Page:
• I also have a folder for emails that I want to turn into a calendar entry. I only use this when working on my iPhone or iPad as working with advanced calendar functions on these devices is not possible yet.
  • I have a Note and To-do folder which I use to send myself notes and to-dos items when I am out of the office. I have tried Note and Task Apps on my mobile devices but realized that I am most effective by just sending myself short reminders as emails (I have rules setup on my account that will move these automatically in the “Notes” and “To-do” folder, so I never see these in my Inbox).

The key is to use these folders only to make your life easier, not to waste time for artificial filing just because we always filed everything that crossed our desk.

I said before that based on the “Touch Once” rule you should basically: Open, read, act, delete!

Delete for me means, I put this into a folder called “Done”. To make this easy I have created a “QuickStep” in Microsoft Outlook which moves the email to the “Done” folder and marks it as read. The Done folder I keep for 13 month. Every year in January I delete anything that is older than the year before last (January 2013 I will delete everything from the “Done” folder that is older than December 2011).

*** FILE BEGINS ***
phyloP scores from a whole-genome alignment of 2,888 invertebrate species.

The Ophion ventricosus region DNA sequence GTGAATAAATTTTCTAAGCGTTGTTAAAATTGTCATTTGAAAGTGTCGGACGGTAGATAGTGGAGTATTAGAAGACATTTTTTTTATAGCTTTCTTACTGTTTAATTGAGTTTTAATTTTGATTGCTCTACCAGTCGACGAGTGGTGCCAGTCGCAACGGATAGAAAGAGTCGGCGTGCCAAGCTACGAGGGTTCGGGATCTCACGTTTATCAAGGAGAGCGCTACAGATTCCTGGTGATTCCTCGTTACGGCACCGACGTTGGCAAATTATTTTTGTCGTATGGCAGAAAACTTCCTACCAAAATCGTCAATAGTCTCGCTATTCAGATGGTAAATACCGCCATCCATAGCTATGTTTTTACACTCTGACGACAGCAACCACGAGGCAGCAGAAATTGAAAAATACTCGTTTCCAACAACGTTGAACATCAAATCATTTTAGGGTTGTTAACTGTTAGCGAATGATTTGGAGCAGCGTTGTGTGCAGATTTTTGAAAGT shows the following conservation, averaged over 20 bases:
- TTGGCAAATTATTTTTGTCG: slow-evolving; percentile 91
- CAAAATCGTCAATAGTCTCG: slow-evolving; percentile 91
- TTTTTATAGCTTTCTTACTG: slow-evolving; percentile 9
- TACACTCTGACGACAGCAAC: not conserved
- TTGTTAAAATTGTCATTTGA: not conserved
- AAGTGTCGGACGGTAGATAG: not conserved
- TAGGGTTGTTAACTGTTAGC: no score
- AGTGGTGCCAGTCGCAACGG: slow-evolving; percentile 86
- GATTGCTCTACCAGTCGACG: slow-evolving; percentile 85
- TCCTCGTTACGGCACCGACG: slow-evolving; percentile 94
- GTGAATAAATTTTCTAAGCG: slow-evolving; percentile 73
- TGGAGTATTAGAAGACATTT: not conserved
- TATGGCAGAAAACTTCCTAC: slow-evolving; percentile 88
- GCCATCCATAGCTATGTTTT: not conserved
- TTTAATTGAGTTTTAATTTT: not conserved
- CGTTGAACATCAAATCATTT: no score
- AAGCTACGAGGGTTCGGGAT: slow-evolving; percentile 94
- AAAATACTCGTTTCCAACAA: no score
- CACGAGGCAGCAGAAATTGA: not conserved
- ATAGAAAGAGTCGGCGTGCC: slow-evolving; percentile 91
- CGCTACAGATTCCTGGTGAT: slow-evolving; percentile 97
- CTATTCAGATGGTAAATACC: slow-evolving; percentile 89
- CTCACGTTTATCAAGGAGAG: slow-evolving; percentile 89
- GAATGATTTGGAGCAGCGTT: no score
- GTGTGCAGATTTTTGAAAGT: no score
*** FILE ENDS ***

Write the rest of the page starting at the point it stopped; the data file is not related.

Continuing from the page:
As explained I use a folder for anything regarding Personnel, which I like to keep for an unlimited amount of time, everything else is basically in the “Done” folder and gets deleted.

To be clear on this, of course many times I directly delete emails. I only move emails to “Done” if I think they are worth keeping for a limited period of time. If I really need any of that information I can rest assured that “Search” will find it.

Do not keep any email longer than 12 month (or a shorter period of time if possible for you). You won’t need it! If anyone confronts you with the fact that he or she had written something in an email a couple of month ago, just assume that he or she is right. Checking by yourself, possibly proving the statement as “Right” or “Wrong” does not help your company or yourself.

You save a lot of time by just saying “You are right! You did write that 6 month ago. The question remains – what should we do now?” – this works every single time, saves you a lot of effort and actually creates positive action.